Buddhism is a religion of approximately 350 million individuals across the entire globe. This religion draws its title from the term "Budhi," which literally means "to awaken." It traces its origin about 2,500 years ago when Gotama Siddhartha- known as Buddha, awakened himself (got enlightenment) at the age of 35 years. Several religious records reveal Buddhism to go beyond the limits of a religion hence becoming more of a philosophy, idea, viewpoint or way of life than a religion. Elaborately, philosophy means the love of wisdom, and its path can be summed up as "to lead a moral life, be aware and mindful of human thoughts and actions, and develop understanding and wisdom. Siddhartha Gotama was born and raised in a royal family within Lumbini- currently located in Nepal, during 563 BC. At the age of 30, Siddhartha realized that luxury and wealth could not guarantee happiness in human life. He thereby sacrificed a significant part of his life exploring teachings from the diverse world religions, which existed by then in order to find the basics of human happiness. Upon seven years of meditation and study, Siddhartha finally got enlightened and achieved his success in tracing the middle path of his study. Thereafter enlightenment, Siddhartha / Buddha spent the remaining part of his life in teaching and spreading the principles of his outcomes- known as Buddhism (called the Truth, or Dhamma) until his death at 80 years of age.

As opposed to Judaism, Buddhists neither believe that Siddhartha Gotama was a God, nor do they claim him to be. They have certainty that he was just a man who sacrificed a precious part of his life to teach the path of human life, thereby gaining enlightenment from his personal experience. At times, Buddhists pay respect to idols and images of Buddha, neither in worship of him nor to ask for any favor. Esposito (2008) elicits that bowing to the statue of Buddha simply implies the expression of gratitude for his wise and knowledgeable teachings.The statue of Buddha gently rests his (its) hands on the lap and gives a compassionate smile, which simply reminds Buddhists to strive for developing love and peace amongst themselves.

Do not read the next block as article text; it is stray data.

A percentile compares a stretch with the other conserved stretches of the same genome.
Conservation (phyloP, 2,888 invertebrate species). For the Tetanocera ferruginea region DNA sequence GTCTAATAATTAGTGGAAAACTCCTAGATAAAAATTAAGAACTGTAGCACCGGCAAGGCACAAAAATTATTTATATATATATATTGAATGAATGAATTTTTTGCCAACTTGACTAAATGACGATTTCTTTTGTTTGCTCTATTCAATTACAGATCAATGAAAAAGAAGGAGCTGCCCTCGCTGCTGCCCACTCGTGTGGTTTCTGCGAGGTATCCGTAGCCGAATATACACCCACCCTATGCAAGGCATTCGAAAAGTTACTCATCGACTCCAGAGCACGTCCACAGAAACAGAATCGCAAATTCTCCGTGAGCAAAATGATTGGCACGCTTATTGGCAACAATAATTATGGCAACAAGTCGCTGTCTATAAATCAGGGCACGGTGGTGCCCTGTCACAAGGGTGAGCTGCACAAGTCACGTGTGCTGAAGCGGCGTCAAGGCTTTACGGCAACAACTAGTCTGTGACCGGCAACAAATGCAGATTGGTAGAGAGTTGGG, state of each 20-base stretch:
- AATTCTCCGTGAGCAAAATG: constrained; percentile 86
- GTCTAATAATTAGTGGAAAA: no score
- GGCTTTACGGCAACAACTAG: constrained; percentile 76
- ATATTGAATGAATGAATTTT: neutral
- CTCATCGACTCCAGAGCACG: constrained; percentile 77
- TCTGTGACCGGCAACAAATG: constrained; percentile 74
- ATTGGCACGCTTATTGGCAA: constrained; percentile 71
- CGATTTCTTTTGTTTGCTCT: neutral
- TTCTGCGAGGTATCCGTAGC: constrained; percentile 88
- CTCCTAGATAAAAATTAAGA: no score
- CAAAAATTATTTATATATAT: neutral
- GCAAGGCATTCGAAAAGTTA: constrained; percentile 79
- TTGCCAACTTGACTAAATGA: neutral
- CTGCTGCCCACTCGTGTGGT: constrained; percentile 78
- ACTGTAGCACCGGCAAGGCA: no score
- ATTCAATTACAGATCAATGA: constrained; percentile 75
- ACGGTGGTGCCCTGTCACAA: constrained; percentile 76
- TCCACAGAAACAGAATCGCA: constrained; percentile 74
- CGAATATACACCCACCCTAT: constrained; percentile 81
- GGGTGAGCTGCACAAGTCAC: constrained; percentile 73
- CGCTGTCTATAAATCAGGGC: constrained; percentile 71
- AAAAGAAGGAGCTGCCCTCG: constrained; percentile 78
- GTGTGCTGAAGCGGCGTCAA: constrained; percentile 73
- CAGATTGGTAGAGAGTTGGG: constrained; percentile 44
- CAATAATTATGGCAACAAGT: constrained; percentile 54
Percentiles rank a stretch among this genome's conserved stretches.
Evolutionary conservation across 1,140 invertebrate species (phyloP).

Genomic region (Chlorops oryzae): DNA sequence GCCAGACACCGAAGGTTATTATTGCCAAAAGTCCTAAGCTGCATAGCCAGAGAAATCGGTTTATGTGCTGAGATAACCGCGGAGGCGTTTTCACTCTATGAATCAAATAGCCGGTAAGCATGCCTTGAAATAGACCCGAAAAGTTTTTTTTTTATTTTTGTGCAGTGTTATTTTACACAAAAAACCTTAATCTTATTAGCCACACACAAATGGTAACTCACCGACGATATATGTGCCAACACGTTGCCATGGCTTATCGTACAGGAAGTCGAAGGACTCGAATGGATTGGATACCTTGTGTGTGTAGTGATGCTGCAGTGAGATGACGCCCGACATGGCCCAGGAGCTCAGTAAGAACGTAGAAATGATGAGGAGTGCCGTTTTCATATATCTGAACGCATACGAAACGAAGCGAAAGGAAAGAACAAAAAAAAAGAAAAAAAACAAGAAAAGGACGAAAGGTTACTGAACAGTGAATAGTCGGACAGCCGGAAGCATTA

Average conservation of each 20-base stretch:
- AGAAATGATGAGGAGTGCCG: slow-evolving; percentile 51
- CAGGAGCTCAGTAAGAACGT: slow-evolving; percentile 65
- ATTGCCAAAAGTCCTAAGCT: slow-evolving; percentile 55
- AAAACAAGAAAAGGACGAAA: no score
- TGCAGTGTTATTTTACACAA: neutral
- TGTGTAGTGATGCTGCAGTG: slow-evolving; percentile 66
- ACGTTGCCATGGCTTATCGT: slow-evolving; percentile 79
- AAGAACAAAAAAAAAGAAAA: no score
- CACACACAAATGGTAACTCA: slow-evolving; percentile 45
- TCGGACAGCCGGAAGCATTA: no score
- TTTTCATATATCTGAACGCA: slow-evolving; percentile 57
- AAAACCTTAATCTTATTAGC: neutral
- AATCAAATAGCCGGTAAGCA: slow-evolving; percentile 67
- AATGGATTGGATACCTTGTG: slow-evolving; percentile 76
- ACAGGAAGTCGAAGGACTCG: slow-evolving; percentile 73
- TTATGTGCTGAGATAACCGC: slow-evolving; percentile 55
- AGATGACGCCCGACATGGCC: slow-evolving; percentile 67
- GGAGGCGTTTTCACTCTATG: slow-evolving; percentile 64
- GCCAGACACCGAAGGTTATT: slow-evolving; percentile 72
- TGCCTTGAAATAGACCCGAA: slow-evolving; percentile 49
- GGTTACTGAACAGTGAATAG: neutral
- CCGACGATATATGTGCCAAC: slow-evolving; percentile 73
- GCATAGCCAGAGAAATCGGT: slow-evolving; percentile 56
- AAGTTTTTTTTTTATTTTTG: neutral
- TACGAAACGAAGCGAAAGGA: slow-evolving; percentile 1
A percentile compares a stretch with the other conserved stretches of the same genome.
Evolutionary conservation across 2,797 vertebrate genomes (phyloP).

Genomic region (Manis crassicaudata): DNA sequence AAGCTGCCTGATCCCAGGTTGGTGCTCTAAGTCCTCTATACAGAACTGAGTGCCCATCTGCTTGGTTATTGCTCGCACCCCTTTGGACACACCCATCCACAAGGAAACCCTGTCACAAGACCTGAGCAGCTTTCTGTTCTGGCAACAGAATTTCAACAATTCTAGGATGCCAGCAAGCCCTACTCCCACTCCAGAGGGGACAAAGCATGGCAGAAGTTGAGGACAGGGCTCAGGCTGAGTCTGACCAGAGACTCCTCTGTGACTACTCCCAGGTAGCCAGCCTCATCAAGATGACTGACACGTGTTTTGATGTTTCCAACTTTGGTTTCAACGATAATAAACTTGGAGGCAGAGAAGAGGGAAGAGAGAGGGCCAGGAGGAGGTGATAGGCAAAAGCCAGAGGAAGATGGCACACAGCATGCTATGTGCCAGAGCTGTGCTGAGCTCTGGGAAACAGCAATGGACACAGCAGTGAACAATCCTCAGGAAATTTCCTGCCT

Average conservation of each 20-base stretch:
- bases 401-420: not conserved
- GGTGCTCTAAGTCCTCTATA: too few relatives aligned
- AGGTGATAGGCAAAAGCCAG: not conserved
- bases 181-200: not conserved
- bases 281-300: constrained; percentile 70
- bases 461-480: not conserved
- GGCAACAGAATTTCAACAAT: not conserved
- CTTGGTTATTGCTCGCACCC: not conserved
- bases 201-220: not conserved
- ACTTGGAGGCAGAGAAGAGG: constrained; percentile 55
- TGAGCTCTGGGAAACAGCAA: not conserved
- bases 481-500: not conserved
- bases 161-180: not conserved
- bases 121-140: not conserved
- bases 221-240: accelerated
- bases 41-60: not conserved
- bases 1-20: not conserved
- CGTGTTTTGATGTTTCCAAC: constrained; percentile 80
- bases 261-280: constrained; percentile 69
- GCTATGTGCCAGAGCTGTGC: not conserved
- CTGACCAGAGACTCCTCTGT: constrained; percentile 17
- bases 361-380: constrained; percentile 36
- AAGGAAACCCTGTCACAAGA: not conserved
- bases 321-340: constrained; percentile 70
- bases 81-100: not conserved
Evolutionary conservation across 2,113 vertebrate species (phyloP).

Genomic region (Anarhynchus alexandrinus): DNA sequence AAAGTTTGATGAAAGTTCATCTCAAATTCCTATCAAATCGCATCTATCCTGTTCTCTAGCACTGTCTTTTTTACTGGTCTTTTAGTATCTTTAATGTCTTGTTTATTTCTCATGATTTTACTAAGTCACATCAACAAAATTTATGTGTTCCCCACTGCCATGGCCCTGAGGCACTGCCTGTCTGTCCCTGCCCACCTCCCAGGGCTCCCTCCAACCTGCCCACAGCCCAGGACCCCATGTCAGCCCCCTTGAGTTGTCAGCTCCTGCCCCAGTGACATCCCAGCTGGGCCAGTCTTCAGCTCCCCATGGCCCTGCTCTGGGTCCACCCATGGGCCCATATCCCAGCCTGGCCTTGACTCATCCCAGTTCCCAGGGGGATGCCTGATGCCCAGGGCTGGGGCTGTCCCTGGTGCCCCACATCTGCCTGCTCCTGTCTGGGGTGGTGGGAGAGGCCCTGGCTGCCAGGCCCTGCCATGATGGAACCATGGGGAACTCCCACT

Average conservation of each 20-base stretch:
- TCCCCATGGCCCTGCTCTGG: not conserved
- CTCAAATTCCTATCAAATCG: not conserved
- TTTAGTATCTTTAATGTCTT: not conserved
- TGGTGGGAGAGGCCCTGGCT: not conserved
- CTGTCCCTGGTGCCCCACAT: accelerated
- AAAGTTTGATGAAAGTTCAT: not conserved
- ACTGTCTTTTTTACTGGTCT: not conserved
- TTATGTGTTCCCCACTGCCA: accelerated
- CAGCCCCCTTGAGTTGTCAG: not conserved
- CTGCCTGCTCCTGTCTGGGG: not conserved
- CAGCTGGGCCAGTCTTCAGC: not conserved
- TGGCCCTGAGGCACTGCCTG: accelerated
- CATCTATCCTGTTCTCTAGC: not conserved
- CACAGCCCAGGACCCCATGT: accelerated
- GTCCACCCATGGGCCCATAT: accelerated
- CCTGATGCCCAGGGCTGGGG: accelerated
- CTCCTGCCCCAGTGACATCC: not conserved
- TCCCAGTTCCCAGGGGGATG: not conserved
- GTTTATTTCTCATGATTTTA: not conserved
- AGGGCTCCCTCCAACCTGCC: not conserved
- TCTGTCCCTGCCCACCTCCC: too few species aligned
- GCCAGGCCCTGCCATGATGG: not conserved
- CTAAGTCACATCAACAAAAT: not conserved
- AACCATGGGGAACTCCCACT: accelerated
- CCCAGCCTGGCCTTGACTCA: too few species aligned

According to Esposito (2008), Buddhism firmly holds its roots to a spiritual tradition, which focuses on an individual's spiritual development, as well as the attainment of a deeper insight into the actual nature of life. Buddhists believe that life is endless and is a subject to impermanence, uncertainty and suffering. This state of life refers to as the three signs of existence, or tilakhana. Therefore, existence is endless due to individuals' habitual reincarnations over and over, thereby experiencing suffering throughout human life. There is no belief in a personal god. Buddhism is built on four noble teachings contained within the teachings of Buddha who declared that suffering, its path, cessation, and origin to be part and parcel of human life (Esposito, 2008). It was upon the principles of these four noble truths that Buddha created a concrete understanding during his introspection under the Bodhi tree: (i) Dukkha- the truth of suffering, (ii) Samudaya- the truth of the foundation of suffering, (iii) Nirodha- the truth of cessation of suffering, and (iv) Magga -- the truth of the path towards cessation of suffering. Buddhists regularly compare Buddha to a physician. Within the first two noble truths, Buddha diagnosed the suffering problem and recognized its cause. In the third noble truth, he realized that there is at least a cure…